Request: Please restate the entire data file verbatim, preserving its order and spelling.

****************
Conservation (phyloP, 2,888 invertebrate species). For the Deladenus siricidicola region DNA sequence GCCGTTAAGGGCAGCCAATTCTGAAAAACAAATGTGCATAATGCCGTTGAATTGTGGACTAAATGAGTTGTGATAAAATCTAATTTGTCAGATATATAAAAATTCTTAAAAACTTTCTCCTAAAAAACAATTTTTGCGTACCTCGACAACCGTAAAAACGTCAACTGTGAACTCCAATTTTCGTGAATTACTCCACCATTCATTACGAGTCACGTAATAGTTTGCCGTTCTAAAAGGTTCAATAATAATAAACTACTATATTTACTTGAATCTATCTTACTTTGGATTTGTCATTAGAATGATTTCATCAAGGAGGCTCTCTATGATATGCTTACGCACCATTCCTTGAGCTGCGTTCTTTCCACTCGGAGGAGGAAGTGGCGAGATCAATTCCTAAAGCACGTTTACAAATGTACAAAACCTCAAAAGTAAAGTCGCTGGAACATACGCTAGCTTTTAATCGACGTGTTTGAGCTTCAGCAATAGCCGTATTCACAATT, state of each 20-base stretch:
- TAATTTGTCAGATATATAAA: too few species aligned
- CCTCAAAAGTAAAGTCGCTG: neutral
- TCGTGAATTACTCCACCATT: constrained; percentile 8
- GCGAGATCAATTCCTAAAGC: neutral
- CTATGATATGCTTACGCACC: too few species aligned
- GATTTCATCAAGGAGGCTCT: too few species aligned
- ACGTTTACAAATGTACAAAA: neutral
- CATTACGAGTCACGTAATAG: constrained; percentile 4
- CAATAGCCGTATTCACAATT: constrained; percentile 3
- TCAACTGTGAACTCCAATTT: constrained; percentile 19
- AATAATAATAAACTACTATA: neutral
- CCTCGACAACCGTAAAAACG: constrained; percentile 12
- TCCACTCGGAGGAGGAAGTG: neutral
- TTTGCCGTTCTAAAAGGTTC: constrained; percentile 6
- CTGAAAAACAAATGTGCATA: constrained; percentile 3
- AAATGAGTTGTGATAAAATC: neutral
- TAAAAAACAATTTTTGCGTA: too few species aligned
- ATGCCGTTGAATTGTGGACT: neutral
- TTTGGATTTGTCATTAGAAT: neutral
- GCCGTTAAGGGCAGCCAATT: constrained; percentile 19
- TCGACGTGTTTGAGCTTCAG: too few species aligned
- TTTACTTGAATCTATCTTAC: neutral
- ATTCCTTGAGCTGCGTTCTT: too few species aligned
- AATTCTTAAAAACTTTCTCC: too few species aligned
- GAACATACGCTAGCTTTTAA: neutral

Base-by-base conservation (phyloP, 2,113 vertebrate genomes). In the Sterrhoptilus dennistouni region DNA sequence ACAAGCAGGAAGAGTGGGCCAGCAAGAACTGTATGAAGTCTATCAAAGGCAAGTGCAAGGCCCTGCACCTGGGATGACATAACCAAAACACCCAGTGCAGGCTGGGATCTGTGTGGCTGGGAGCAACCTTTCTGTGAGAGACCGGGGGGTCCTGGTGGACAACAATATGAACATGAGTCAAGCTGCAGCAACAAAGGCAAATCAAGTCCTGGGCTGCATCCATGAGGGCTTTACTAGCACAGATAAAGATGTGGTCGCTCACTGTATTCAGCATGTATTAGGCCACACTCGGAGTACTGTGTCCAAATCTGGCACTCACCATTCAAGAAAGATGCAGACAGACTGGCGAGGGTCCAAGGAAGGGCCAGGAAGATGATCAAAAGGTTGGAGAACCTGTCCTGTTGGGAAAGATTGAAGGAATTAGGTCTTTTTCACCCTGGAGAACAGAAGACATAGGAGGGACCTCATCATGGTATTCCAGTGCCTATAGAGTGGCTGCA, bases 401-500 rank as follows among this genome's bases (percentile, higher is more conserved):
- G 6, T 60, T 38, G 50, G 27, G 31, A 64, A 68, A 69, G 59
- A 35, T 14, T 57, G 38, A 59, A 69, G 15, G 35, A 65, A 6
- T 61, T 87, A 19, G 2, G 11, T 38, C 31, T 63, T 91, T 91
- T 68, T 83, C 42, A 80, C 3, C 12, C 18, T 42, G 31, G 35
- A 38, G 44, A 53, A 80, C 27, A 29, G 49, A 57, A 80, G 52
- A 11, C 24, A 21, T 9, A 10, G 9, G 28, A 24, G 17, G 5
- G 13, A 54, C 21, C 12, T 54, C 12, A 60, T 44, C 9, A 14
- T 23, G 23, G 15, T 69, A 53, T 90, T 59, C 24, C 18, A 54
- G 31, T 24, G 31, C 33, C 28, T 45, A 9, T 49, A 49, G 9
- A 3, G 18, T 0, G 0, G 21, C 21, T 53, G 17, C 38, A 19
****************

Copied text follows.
Conservation (phyloP, 2,888 invertebrate species). For the Deladenus siricidicola region DNA sequence GCCGTTAAGGGCAGCCAATTCTGAAAAACAAATGTGCATAATGCCGTTGAATTGTGGACTAAATGAGTTGTGATAAAATCTAATTTGTCAGATATATAAAAATTCTTAAAAACTTTCTCCTAAAAAACAATTTTTGCGTACCTCGACAACCGTAAAAACGTCAACTGTGAACTCCAATTTTCGTGAATTACTCCACCATTCATTACGAGTCACGTAATAGTTTGCCGTTCTAAAAGGTTCAATAATAATAAACTACTATATTTACTTGAATCTATCTTACTTTGGATTTGTCATTAGAATGATTTCATCAAGGAGGCTCTCTATGATATGCTTACGCACCATTCCTTGAGCTGCGTTCTTTCCACTCGGAGGAGGAAGTGGCGAGATCAATTCCTAAAGCACGTTTACAAATGTACAAAACCTCAAAAGTAAAGTCGCTGGAACATACGCTAGCTTTTAATCGACGTGTTTGAGCTTCAGCAATAGCCGTATTCACAATT, state of each 20-base stretch:
- TAATTTGTCAGATATATAAA: too few species aligned
- CCTCAAAAGTAAAGTCGCTG: neutral
- TCGTGAATTACTCCACCATT: constrained; percentile 8
- GCGAGATCAATTCCTAAAGC: neutral
- CTATGATATGCTTACGCACC: too few species aligned
- GATTTCATCAAGGAGGCTCT: too few species aligned
- ACGTTTACAAATGTACAAAA: neutral
- CATTACGAGTCACGTAATAG: constrained; percentile 4
- CAATAGCCGTATTCACAATT: constrained; percentile 3
- TCAACTGTGAACTCCAATTT: constrained; percentile 19
- AATAATAATAAACTACTATA: neutral
- CCTCGACAACCGTAAAAACG: constrained; percentile 12
- TCCACTCGGAGGAGGAAGTG: neutral
- TTTGCCGTTCTAAAAGGTTC: constrained; percentile 6
- CTGAAAAACAAATGTGCATA: constrained; percentile 3
- AAATGAGTTGTGATAAAATC: neutral
- TAAAAAACAATTTTTGCGTA: too few species aligned
- ATGCCGTTGAATTGTGGACT: neutral
- TTTGGATTTGTCATTAGAAT: neutral
- GCCGTTAAGGGCAGCCAATT: constrained; percentile 19
- TCGACGTGTTTGAGCTTCAG: too few species aligned
- TTTACTTGAATCTATCTTAC: neutral
- ATTCCTTGAGCTGCGTTCTT: too few species aligned
- AATTCTTAAAAACTTTCTCC: too few species aligned
- GAACATACGCTAGCTTTTAA: neutral

Base-by-base conservation (phyloP, 2,113 vertebrate genomes). In the Sterrhoptilus dennistouni region DNA sequence ACAAGCAGGAAGAGTGGGCCAGCAAGAACTGTATGAAGTCTATCAAAGGCAAGTGCAAGGCCCTGCACCTGGGATGACATAACCAAAACACCCAGTGCAGGCTGGGATCTGTGTGGCTGGGAGCAACCTTTCTGTGAGAGACCGGGGGGTCCTGGTGGACAACAATATGAACATGAGTCAAGCTGCAGCAACAAAGGCAAATCAAGTCCTGGGCTGCATCCATGAGGGCTTTACTAGCACAGATAAAGATGTGGTCGCTCACTGTATTCAGCATGTATTAGGCCACACTCGGAGTACTGTGTCCAAATCTGGCACTCACCATTCAAGAAAGATGCAGACAGACTGGCGAGGGTCCAAGGAAGGGCCAGGAAGATGATCAAAAGGTTGGAGAACCTGTCCTGTTGGGAAAGATTGAAGGAATTAGGTCTTTTTCACCCTGGAGAACAGAAGACATAGGAGGGACCTCATCATGGTATTCCAGTGCCTATAGAGTGGCTGCA, bases 401-500 rank as follows among this genome's bases (percentile, higher is more conserved):
- G 6, T 60, T 38, G 50, G 27, G 31, A 64, A 68, A 69, G 59
- A 35, T 14, T 57, G 38, A 59, A 69, G 15, G 35, A 65, A 6
- T 61, T 87, A 19, G 2, G 11, T 38, C 31, T 63, T 91, T 91
- T 68, T 83, C 42, A 80, C 3, C 12, C 18, T 42, G 31, G 35
- A 38, G 44, A 53, A 80, C 27, A 29, G 49, A 57, A 80, G 52
- A 11, C 24, A 21, T 9, A 10, G 9, G 28, A 24, G 17, G 5
- G 13, A 54, C 21, C 12, T 54, C 12, A 60, T 44, C 9, A 14
- T 23, G 23, G 15, T 69, A 53, T 90, T 59, C 24, C 18, A 54
- G 31, T 24, G 31, C 33, C 28, T 45, A 9, T 49, A 49, G 9
- A 3, G 18, T 0, G 0, G 21, C 21, T 53, G 17, C 38, A 19